The New Millennium
We are caught in an age of keeping up with the Bill Gates of the world. Windows here, windows there, miniaturization and speed of light information processing.

In a few months we enter the new millennium we have been talking about for decades. Will the 21st century live up to its advanced billing in terms of medical breakthroughs, a healthy environment, information technologies, global communications and world peace, and above all, the length and quality of life?

We have fiber-optic cable spanning the globe to send a million bits of information at the speed of light, virtual reality that is too real (at least in movies and thrill rides), forms of artificial intelligence, gene cloning with the capability of creating new organs for transplants and new human beings. We have pocket-sized and wearable computers and smart cards to monitor our health, handle our banking and shopping, remind us of birthdays and anniversaries and cook our meals.

We have gone far into outer space on a seven-year trip to Saturn with the spaceship Cassini, loaded with plutonium as an alternative power source when it races out of the sun's power. We learn that quantum physics is changing its old theory base to one of connectivity and relationships to all matter and the other sciences. In this era of chaos theory we realized that systemic change is our best path. Everything is tied to something else.


Driving Forces
In this time of warp-speed change the following four forces must be met head-on if triumphant moments are to happen in your life as a superintendent. Among these forces are: (1) school governance at the local and state levels; (2) school funding for teachers and facilities; (3) accountability to the public for student performance; and (4) privatization and other forms of school choice.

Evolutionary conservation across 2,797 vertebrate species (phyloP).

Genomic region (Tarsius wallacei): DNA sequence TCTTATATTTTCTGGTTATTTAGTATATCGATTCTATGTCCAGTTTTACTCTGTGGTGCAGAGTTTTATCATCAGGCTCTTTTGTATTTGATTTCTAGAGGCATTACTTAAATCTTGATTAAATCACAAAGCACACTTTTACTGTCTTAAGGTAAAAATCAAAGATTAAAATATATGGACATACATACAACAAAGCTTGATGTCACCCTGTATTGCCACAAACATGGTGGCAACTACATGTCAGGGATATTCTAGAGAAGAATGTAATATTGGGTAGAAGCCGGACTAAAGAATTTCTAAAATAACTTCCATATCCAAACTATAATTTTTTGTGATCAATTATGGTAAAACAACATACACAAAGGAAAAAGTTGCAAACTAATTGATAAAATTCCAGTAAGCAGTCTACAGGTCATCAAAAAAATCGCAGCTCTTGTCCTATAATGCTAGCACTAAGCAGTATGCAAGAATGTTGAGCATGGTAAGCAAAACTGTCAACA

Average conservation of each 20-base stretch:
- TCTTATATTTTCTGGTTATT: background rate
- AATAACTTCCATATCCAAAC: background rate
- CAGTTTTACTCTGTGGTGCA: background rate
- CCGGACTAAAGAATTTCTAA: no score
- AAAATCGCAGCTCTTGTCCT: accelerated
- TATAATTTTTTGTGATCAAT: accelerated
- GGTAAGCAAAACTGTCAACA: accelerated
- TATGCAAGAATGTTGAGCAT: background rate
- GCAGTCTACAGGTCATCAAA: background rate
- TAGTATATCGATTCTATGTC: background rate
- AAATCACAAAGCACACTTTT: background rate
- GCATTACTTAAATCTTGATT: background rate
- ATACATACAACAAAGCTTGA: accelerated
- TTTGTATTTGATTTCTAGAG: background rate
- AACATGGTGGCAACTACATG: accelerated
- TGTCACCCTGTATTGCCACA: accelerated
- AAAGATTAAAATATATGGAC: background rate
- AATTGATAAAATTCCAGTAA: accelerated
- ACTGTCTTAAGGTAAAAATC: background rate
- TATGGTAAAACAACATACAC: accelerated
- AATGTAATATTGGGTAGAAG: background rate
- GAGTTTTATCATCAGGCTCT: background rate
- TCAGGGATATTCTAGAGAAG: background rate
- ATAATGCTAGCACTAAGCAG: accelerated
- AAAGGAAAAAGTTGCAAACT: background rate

• School governance. Is it true today's school board members are more demanding and more driven by single issues or narrow agendas than board members of the past?

     

    School board member training by state and national school board associations has increased each year since 1980 and yet superintendents continue to rank school governance and keeping harmony with the school board as their major headache. The literature is full of philosophical essays on democratic governance of schools. Some authorities have called for the dissolution of school boards because they have become an artifact of history that no longer works.

    Democratic leadership never has been easy. Superintendents must listen to the chatter, suggestions, solutions, demands and radical views of board members and sift it all through a moral screen. They then must make a decision that will unite and inspire the board and community to support education for all children.

    Triumphant moments can happen when working with boards, and many superintendents have mastered the skills to deal with diversity of ideas, people and issues to lead others to their triumphant moments. The superintendent who can swallow anger and frustration with the radical or unreasonable board member has a much better chance of experiencing triumphant moments as a leader.